CARY — The eternal battle over school funding in Wake County could heat up again over the system’s latest effort to keep unspent money in its rainy-day fund, rather than return the dollars to county commissioners.
School finance staff want school board policy changed to allow the state’s largest school district to nearly double the amount of money it holds back to cover emergencies. Staff warned school board members Tuesday that they risk large numbers of layoffs this year unless the district can keep the money and use it toward balancing the budget for the 2013-14 school year.
“If we don’t receive a significant increase in funding or use our fund balance, we could have a significant reduction in force,” said David Neter, the system’s chief business officer.
School board member John Tedesco, a Republican, warned that the change could raise red flags and cause divisions with county commissioners at a time when the two boards are trying to develop a school construction bond referendum. The boards will hold a joint meeting Thursday with the eventual goal of putting a bond on this fall’s ballot.
Tedesco said members need to consider the political climate.
“Shouldn’t the political climate be wise business operating procedure?” responded board member Jim Martin, a Democrat.
“And there should be rainbows and unicorns,” Tedesco replied. “That’s the reality around us. We have to negotiate with the county commissioners.”
Commissioner Tony Gurley, a Republican, charged in an interview that the policy change would be a “dishonest action by the school board.”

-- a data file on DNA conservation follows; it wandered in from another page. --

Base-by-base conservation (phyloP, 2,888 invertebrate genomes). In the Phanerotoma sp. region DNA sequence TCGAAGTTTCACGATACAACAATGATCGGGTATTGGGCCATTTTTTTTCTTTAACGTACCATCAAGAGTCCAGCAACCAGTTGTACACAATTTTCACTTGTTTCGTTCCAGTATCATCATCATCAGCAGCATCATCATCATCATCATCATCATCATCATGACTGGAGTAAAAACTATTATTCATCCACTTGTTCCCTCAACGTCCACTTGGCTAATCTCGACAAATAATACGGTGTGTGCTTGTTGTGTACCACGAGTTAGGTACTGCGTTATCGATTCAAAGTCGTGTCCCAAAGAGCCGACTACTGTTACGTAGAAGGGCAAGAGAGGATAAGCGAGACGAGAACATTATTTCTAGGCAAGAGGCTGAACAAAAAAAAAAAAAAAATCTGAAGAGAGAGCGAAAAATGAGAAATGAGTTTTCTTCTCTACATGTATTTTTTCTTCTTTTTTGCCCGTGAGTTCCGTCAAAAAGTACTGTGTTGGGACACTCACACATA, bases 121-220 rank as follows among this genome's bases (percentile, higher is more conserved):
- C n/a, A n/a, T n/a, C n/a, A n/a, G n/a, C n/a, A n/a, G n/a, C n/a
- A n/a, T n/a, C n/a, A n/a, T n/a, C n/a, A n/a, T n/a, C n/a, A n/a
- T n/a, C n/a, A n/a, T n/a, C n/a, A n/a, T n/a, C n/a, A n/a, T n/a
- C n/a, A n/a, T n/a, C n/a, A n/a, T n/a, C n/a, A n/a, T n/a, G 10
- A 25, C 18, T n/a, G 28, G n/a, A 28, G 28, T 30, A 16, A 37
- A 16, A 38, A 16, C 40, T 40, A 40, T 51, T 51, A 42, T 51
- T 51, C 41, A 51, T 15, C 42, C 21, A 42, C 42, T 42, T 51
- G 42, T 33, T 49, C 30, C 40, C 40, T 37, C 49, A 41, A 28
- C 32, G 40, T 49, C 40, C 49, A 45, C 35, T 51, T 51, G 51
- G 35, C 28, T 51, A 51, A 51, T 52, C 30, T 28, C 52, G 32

“They’re being very dishonest with the taxpayers,” Gurley said. “It’s fraudulent advertising as far as I’m concerned.”
The school district’s fund balance has long been a source of contention between the school board and the commissioners, who determine the amount the schools get from county tax coffers.
The system doesn’t have taxing authority so, like many of its peers, it keeps funds in reserve. Money is accumulated during the year from savings, such as not filling vacant positions and other cost-cutting measures.
On Tuesday, Neter proposed a change that would let the district keep 3 percent of its annual operating budget. With combined federal, state and local revenues at $1.25 billion, the change would allow Wake to hold over about $37 million annually.
Some commissioners have argued that the district should rely on the county to cover any emergencies.
Since 2007, school board policy has allowed the district to keep in reserve as much as 6 percent of the amount it receives from the county, with any excess returned to the county’s fund balance. Neter said Wake now has $32 million in the reserve fund. Under the policy, Wake could keep about $20 million of the $319 million it gets from the county annually.
In the past few years, the school board has voted to waive policy to keep more than the amount allowed. Last year, the board kept the excess money so that it could take $28 million out of the emergency fund to balance the budget and avoid layoffs.
Neter told the board that Wake faces the cycle of keeping and use most of the fund balance to forestall large numbers of layoffs.
“We’re going to have to do something to fill the hole,” interim Superintendent Stephen Gainey said.
The school board’s policy committee agreed to refer the policy change to the full board.